Number of stars: 4 of 5
Genre: Fantasy, Dystopian, Adult & YA
HOORAY! I didn’t leave a glowing review for book 1, but happily the 2nd book was much better than the first! This is an excellent, if dark adventure story full of family, friends, difficult choices that shouldn’t have to be choices (lesser of 2 evils situations) and high stakes.
I enjoyed Talin’s prominent POV and her inner thoughts. I’m glad Lu didn’t switch back and forth between her POV and Red’s too often (a chapter or two) and by her using this tool of telling the reader what’s going on in both sides of the war from Talin and Red’s perspectives I was able to enjoy a bigger picture and deeper understanding of this fantasy world, what the allies and enemies were up to.
I also appreciated how seamlessly Lu wove the importance of family, love of all kinds and genders, and knowing when to let go of power into this final book. It’s easy for the hero who defeats the big bad guy to simply take his place, right? We’ve read it before. The hero is loved by the masses and steps up to change the world/decide how THEY think said world should be run.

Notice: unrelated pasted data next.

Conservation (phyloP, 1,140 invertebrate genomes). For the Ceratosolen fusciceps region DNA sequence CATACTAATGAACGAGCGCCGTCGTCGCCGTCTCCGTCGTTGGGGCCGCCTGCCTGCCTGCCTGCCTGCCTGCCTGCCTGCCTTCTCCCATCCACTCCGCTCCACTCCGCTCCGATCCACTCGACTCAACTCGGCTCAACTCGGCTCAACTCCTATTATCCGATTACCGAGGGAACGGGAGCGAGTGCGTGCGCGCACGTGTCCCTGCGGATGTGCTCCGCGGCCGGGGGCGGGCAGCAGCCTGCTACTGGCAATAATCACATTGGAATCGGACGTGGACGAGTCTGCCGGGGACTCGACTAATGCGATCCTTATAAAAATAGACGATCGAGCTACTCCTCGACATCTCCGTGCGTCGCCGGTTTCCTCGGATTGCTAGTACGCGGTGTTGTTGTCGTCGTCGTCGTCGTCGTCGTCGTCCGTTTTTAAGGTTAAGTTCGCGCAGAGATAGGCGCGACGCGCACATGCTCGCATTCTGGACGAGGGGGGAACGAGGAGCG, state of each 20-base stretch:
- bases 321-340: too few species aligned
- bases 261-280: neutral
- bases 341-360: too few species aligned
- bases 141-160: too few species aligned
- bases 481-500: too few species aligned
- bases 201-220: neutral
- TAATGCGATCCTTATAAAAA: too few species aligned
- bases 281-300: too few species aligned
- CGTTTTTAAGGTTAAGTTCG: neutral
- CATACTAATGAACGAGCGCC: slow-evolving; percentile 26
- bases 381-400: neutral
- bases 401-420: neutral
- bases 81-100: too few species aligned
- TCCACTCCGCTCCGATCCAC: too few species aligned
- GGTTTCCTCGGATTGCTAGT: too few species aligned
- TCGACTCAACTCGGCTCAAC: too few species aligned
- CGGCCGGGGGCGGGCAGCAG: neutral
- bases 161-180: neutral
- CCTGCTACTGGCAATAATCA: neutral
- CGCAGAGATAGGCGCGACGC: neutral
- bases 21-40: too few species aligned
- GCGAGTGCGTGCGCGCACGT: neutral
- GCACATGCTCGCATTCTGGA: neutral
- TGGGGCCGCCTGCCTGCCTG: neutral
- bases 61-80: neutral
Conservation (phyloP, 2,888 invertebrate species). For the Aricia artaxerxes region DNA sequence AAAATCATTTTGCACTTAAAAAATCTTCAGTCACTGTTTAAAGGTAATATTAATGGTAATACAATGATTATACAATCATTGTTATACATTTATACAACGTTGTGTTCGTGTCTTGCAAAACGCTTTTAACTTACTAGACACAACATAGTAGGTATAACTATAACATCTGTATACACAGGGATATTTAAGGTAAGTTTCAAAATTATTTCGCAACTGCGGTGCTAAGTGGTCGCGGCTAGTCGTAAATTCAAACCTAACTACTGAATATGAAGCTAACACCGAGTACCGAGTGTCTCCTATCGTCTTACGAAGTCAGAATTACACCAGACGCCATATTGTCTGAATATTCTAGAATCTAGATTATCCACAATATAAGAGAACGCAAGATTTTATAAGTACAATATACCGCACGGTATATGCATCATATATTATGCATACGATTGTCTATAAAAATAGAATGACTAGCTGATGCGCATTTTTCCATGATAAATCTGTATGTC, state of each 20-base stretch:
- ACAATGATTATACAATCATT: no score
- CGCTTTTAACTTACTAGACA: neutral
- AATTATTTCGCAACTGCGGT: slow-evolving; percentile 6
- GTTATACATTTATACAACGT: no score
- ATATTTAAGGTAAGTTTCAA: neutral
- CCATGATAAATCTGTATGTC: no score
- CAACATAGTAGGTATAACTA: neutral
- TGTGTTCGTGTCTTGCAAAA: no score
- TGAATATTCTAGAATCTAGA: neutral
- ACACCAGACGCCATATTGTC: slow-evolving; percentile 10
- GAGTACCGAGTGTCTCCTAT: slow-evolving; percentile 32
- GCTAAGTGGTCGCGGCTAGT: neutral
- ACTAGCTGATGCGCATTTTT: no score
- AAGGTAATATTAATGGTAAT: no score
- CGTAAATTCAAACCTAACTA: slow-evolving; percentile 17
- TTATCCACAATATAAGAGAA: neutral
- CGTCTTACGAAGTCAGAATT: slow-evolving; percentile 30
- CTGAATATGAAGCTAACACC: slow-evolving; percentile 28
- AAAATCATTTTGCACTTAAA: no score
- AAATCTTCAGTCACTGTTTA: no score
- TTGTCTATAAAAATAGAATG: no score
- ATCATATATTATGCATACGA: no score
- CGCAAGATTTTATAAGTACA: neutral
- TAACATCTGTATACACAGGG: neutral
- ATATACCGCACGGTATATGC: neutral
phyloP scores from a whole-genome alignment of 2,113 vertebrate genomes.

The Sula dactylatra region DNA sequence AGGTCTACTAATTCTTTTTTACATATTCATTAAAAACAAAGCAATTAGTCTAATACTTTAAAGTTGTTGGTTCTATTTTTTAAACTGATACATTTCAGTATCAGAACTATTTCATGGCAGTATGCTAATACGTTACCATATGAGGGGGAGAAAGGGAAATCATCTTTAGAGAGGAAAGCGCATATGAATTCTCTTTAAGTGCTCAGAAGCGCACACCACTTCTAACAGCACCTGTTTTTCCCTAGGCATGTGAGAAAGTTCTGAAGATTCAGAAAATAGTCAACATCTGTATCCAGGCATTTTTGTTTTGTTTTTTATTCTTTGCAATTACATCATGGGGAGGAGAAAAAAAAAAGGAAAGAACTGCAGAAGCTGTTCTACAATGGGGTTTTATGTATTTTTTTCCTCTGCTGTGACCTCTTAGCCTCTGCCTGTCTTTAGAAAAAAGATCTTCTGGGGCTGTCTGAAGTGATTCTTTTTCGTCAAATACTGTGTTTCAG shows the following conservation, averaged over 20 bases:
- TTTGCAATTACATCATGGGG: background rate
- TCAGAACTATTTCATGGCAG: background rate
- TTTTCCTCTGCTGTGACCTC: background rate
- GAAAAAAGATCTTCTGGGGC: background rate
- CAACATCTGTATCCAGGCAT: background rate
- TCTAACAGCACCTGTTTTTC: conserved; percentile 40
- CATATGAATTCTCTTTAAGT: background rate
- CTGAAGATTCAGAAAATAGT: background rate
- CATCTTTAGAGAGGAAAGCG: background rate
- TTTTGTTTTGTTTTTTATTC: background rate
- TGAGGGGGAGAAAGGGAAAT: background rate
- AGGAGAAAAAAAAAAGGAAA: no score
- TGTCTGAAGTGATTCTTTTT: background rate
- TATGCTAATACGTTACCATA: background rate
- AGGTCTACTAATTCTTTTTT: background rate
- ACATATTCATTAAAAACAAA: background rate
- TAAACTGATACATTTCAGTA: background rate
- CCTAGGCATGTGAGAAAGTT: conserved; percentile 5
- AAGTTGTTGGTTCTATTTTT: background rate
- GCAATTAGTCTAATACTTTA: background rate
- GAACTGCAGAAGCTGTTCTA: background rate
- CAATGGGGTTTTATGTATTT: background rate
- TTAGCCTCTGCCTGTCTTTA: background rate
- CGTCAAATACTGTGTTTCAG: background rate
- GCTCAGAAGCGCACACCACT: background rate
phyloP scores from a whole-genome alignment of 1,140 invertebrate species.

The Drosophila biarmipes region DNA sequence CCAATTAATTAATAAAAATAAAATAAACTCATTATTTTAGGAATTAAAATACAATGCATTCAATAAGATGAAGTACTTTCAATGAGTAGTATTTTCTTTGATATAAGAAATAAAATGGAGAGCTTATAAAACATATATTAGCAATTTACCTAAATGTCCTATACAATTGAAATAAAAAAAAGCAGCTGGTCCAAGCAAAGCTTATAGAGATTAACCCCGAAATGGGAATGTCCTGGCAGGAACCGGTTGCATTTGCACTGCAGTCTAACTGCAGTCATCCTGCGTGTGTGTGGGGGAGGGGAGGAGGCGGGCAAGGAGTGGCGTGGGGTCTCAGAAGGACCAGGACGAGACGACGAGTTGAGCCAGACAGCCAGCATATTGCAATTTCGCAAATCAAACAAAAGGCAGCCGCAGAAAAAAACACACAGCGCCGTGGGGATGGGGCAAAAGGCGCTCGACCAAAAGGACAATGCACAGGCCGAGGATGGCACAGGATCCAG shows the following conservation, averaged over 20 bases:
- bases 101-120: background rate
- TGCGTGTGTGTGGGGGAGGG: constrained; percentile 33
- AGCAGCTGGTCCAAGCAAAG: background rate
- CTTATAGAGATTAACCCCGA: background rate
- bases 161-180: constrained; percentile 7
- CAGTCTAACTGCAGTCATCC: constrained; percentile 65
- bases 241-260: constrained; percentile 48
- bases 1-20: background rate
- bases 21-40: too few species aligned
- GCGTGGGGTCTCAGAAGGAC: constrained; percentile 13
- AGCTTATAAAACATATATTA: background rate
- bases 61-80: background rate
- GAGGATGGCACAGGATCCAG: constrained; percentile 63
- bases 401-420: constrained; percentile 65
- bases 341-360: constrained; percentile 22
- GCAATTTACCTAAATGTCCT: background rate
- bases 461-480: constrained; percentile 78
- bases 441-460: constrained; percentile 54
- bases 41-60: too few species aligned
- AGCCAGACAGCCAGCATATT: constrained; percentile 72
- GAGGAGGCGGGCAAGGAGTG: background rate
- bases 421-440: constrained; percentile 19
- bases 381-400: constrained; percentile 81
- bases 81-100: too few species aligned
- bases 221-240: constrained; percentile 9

It was refreshing therefore that Talin, at the end of it all, chose to hand back that power and go home. Very understandable, very human, very sweet.
Lots of positivity and hope throughout this book, and something for everyone. I smile when I think of how well Lu wrote her protagonist, with a speech handicap without focusing/drawing the reader’s attention to said handicap over and over again. And Talin certainly was a strong woman regardless of that!
Extra props to Lu for explaining WHY her villain is the way he is too. Always an extra point from me!
My only sour critique: I don’t like repetition.
If you read Book 1, and even at the beginning of Book 2, we all know that big bad Constantine is ill. If Talin had a mind link with him and she was constantly afraid of him finding out what she was thinking, then WHY on Earth would she dwell on that poison in his tea/soup that the Chief Architect was giving him? So many times? “Ah, Constantine is weaker than usual today. I surrrrrrrrrrrrrrrrrre hope he doesn’t suspect the poison!” (Next chapter) “Dang, I’m so worried that he’ll suspect the poison! I see it’s working! I hope he won’t pick up on these thoughts of mine and find out!” (Pause for unimpressed slow blink, directed at protagonist). Seriously, girl?
It was mentioned so often that even a speed reader like me picked up on it and found it irritating. C’mon. Can we please move on? Stop thinking of the poison so often? Why are we hearing about this again? I lost count, but it was over 6 times in the last half of the book that Talin’s thoughts strayed to this matter. Too many times, in my opinion. So I could have done without that. It distracted me from the fast, smooth plot pace.